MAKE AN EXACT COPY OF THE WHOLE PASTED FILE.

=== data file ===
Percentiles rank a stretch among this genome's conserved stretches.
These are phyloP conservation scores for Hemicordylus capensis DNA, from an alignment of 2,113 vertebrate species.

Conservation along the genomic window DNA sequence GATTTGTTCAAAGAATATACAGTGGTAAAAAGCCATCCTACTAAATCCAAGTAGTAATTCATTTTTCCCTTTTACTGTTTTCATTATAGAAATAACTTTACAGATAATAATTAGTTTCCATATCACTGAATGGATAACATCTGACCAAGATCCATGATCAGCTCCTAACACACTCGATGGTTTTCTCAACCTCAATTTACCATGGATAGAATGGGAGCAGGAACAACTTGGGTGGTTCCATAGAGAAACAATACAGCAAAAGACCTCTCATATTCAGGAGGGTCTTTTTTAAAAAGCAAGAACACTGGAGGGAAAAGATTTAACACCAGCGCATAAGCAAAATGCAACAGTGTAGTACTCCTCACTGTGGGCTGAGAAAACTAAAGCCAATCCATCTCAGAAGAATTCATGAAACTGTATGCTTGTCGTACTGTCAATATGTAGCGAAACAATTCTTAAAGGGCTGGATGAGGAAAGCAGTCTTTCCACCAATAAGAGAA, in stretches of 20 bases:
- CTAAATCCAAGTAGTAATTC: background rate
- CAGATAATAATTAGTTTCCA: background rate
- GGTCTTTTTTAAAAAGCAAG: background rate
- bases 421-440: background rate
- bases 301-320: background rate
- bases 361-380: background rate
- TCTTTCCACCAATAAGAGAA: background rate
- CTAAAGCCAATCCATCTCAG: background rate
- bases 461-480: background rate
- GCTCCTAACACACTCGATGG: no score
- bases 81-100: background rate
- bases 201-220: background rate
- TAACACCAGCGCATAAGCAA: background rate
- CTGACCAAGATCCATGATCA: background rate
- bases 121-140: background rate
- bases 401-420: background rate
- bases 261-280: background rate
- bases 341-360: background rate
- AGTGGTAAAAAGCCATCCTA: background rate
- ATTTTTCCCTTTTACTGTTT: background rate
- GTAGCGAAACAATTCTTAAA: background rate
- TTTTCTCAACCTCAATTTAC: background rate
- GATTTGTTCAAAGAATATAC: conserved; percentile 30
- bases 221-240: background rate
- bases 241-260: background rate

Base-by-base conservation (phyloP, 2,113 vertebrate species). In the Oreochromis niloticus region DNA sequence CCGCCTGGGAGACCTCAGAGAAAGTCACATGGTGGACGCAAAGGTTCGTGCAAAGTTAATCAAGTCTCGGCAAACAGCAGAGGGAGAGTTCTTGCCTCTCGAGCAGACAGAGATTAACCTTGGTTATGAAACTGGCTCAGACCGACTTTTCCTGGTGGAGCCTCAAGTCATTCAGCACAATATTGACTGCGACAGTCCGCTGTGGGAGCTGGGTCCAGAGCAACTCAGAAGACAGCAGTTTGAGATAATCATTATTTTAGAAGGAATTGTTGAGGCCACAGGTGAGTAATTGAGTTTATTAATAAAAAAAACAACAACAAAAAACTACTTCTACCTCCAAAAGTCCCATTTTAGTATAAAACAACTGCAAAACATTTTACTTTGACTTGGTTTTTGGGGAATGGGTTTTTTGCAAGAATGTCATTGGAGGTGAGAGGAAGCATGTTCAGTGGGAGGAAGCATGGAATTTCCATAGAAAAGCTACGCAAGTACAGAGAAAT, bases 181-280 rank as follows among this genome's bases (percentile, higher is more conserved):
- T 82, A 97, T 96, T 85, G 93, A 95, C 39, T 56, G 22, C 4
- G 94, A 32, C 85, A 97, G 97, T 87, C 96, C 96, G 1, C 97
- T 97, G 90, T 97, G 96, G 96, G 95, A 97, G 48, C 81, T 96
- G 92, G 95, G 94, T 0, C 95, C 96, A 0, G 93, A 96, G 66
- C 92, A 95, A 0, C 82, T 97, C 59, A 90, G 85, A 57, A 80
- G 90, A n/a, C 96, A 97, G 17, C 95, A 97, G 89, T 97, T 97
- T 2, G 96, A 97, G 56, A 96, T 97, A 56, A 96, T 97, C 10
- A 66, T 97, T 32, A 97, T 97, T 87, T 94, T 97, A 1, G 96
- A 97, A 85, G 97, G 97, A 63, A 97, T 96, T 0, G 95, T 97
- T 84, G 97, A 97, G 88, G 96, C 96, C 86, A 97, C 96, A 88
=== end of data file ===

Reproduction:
Percentiles rank a stretch among this genome's conserved stretches.
These are phyloP conservation scores for Hemicordylus capensis DNA, from an alignment of 2,113 vertebrate species.

Conservation along the genomic window DNA sequence GATTTGTTCAAAGAATATACAGTGGTAAAAAGCCATCCTACTAAATCCAAGTAGTAATTCATTTTTCCCTTTTACTGTTTTCATTATAGAAATAACTTTACAGATAATAATTAGTTTCCATATCACTGAATGGATAACATCTGACCAAGATCCATGATCAGCTCCTAACACACTCGATGGTTTTCTCAACCTCAATTTACCATGGATAGAATGGGAGCAGGAACAACTTGGGTGGTTCCATAGAGAAACAATACAGCAAAAGACCTCTCATATTCAGGAGGGTCTTTTTTAAAAAGCAAGAACACTGGAGGGAAAAGATTTAACACCAGCGCATAAGCAAAATGCAACAGTGTAGTACTCCTCACTGTGGGCTGAGAAAACTAAAGCCAATCCATCTCAGAAGAATTCATGAAACTGTATGCTTGTCGTACTGTCAATATGTAGCGAAACAATTCTTAAAGGGCTGGATGAGGAAAGCAGTCTTTCCACCAATAAGAGAA, in stretches of 20 bases:
- CTAAATCCAAGTAGTAATTC: background rate
- CAGATAATAATTAGTTTCCA: background rate
- GGTCTTTTTTAAAAAGCAAG: background rate
- bases 421-440: background rate
- bases 301-320: background rate
- bases 361-380: background rate
- TCTTTCCACCAATAAGAGAA: background rate
- CTAAAGCCAATCCATCTCAG: background rate
- bases 461-480: background rate
- GCTCCTAACACACTCGATGG: no score
- bases 81-100: background rate
- bases 201-220: background rate
- TAACACCAGCGCATAAGCAA: background rate
- CTGACCAAGATCCATGATCA: background rate
- bases 121-140: background rate
- bases 401-420: background rate
- bases 261-280: background rate
- bases 341-360: background rate
- AGTGGTAAAAAGCCATCCTA: background rate
- ATTTTTCCCTTTTACTGTTT: background rate
- GTAGCGAAACAATTCTTAAA: background rate
- TTTTCTCAACCTCAATTTAC: background rate
- GATTTGTTCAAAGAATATAC: conserved; percentile 30
- bases 221-240: background rate
- bases 241-260: background rate

Base-by-base conservation (phyloP, 2,113 vertebrate species). In the Oreochromis niloticus region DNA sequence CCGCCTGGGAGACCTCAGAGAAAGTCACATGGTGGACGCAAAGGTTCGTGCAAAGTTAATCAAGTCTCGGCAAACAGCAGAGGGAGAGTTCTTGCCTCTCGAGCAGACAGAGATTAACCTTGGTTATGAAACTGGCTCAGACCGACTTTTCCTGGTGGAGCCTCAAGTCATTCAGCACAATATTGACTGCGACAGTCCGCTGTGGGAGCTGGGTCCAGAGCAACTCAGAAGACAGCAGTTTGAGATAATCATTATTTTAGAAGGAATTGTTGAGGCCACAGGTGAGTAATTGAGTTTATTAATAAAAAAAACAACAACAAAAAACTACTTCTACCTCCAAAAGTCCCATTTTAGTATAAAACAACTGCAAAACATTTTACTTTGACTTGGTTTTTGGGGAATGGGTTTTTTGCAAGAATGTCATTGGAGGTGAGAGGAAGCATGTTCAGTGGGAGGAAGCATGGAATTTCCATAGAAAAGCTACGCAAGTACAGAGAAAT, bases 181-280 rank as follows among this genome's bases (percentile, higher is more conserved):
- T 82, A 97, T 96, T 85, G 93, A 95, C 39, T 56, G 22, C 4
- G 94, A 32, C 85, A 97, G 97, T 87, C 96, C 96, G 1, C 97
- T 97, G 90, T 97, G 96, G 96, G 95, A 97, G 48, C 81, T 96
- G 92, G 95, G 94, T 0, C 95, C 96, A 0, G 93, A 96, G 66
- C 92, A 95, A 0, C 82, T 97, C 59, A 90, G 85, A 57, A 80
- G 90, A n/a, C 96, A 97, G 17, C 95, A 97, G 89, T 97, T 97
- T 2, G 96, A 97, G 56, A 96, T 97, A 56, A 96, T 97, C 10
- A 66, T 97, T 32, A 97, T 97, T 87, T 94, T 97, A 1, G 96
- A 97, A 85, G 97, G 97, A 63, A 97, T 96, T 0, G 95, T 97
- T 84, G 97, A 97, G 88, G 96, C 96, C 86, A 97, C 96, A 88